It’s a word that gets flung about carelessly, particularly in today’s heated political climate.
But, in this movie’s case, it’s used as a comedic plot device.
Starring William Powell, Myrna Loy, Jean Harlow and Spencer Tracy, Libeled Lady is a hilarious look at the newspaper industry and how they handle being sued for, you guessed it, libel.
The newspaper that has the unfortunate luck of being in this predicament belongs to a tough-talkin’, quick-witted editor named Warren Haggerty (played by Tracy) whose business is the focal point of the entire film.
Dubbed, “The New York Evening Star” the plot kicks off when a wealthy socialite named Connie Allenbury (played by Myrna Loy) sues the paper for running a story about her being a homewrecker. Asking for $5,000,000 dollars in damages, Mr. Haggerty spends day after day, tirelessly trying to get her to drop the charges.
Although Warren is exhausted from working his butt off to avoid being swindled for an absurd amount of money, he is more than content to continue to on this path he’s set for himself.
Well, the more he works, the more time he has to come up with an excuse to why he hasn’t proposed to his girlfriend Gladys Benton (played Jean Harlow.) Luckily for Gladys, Warren is running out of options – fast.
Desperately looking for a way out of this libel suit, he goes for the “nuclear option,” so to speak.
He phones the owner of the ‘Evening Star’ and requests to have him send in disgruntled former employee and ladies man Bill Chandler (played by William Powell) who could help him create a scheme so unbelievable that only a classic Hollywood movie can get away with.
Chandler’s plan is as follows:
- Marry someone in name only; Warren volunteers his girlfriend who, begrudgingly accepts, only on the condition that Haggerty marries her after the whole ordeal.
- Maneuver a way into Connie arms, where his “wife” would find them in a compromising position.
- Lastly, force Connie to drop the suit because, you know, she’s cheating with a married man – that wouldn’t look too good in the papers, now would it?
After brainstorming for a couple of days, the plan is finally set in motion when Bill arranges to meet Connie and her father on an ocean liner returning to America, where he harasses them until he gets into their good graces, which ultimately sees Connie beginning to fall in love with him.
Taking a liking to this young man, Connie’s father J. B Allenbury (played Walter Connolly) invites Bill on a fishing trip for a little R&R.
“No big deal,” Bill says, “I can get through this.”
Except he doesn’t. His feelings for Connie grow – rapidly.
A conflict of interests has become apparent; what is a red-blooded male American supposed to do about this?
Call off the plan, of course!
The pair return to New York where their relationship begins to flourish. Connie isn’t the only woman who has been wooed by Bill’s suave nature, however. Gladys takes their fake marriage and decides she wants to turn into a real one. Unfortunately for her, Connie and Bill have gotten married already, and have gone on their honeymoon.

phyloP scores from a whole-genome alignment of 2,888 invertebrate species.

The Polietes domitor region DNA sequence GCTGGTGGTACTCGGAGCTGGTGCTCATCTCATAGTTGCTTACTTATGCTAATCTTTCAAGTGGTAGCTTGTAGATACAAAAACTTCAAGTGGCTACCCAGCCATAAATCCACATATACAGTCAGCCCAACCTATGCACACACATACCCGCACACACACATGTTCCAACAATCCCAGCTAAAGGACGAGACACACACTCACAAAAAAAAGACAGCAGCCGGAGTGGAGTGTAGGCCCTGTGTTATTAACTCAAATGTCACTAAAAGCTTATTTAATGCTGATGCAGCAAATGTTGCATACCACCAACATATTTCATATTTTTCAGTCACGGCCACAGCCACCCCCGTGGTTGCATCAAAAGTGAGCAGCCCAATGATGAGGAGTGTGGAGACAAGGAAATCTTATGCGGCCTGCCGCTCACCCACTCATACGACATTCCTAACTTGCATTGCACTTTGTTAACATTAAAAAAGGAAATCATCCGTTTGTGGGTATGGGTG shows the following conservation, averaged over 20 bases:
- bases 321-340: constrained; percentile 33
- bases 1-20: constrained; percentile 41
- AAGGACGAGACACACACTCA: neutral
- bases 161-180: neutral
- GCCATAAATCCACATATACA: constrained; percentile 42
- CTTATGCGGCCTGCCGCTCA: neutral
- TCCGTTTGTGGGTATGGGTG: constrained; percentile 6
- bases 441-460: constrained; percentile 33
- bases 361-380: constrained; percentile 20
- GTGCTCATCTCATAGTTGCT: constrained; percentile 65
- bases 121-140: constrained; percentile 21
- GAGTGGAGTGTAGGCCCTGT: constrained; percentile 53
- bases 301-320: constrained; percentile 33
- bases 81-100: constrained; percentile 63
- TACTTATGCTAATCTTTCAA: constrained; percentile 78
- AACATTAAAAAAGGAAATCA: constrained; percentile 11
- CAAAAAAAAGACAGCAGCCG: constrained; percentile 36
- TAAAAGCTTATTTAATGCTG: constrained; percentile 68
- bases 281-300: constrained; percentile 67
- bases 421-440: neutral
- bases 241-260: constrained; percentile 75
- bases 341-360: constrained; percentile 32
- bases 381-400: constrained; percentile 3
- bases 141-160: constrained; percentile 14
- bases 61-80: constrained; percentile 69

Warren hears about this and is, understandably, livid.
He decides that he wants to end the scheme and painstakingly seeks out the hotel room that Bill and Connie are staying at.
Warren barges into the room, only to find Bill and Connie doing what newlyweds would normally do on their wedding day- talking.
In true comedic fashion, Bill confesses to Warren that he’s told Connie everything, and he means everything. He goes on to explain that Gladys’ divorce from her first husband wasn’t valid, therefore her “marriage” to him wasn’t real. Gladys, on the other hand, won’t take no for an answer.
Gladys rebuts these claims, asserting that she got ANOTHER divorce later on in Reno and is truly married to Bill. Connie interjects herself into this conversation to tell Gladys that she only fell for Bill because he showed her a bit of kindness while her actual boyfriend didn’t.
Her words fall on deaf ears, and a fight breaks out between Bill and Warren.
During this commotion, Gladys realizes that Connie is right and rushes into the arms of Warren where they embrace.
The film ends when Connie’s father, Mr. Allenbury, finds his daughter in the hotel room and demands an explanation of what’s happening, wherein the four of them attempt to explain it to him all at once causing a massive uproar.
This film is an absolute joy to watch, It plays like a cool sip of water.
The acting is superb, the dialog is phenomenal and the chemistry between the four leads is palpable. Not only that but, to see the inner workings of a daily newspaper was a joy to observe- even if this movie was a comedy.
Libeled Lady is, in a lot of ways, a great film to pick for this blogathon. It’s entertaining, interesting and gives the audience a great glimpse at a professional setting. Yes, it may be a rather light-hearted film, and maybe not as serious as some of the other movies in this blogathon, but, I still believe it gives you the essence of what it’s like to be a newspaperman.
All in all, this film is a really exceptional one to experience. Harlow, Tracy, Powell, and Loy make a hilarious team to watch. If I have the chance to watch this picture again, I would! And I strongly suggest you do that same, you certainly won’t regret it.
If you want to read more entries in this blogathon, click: here.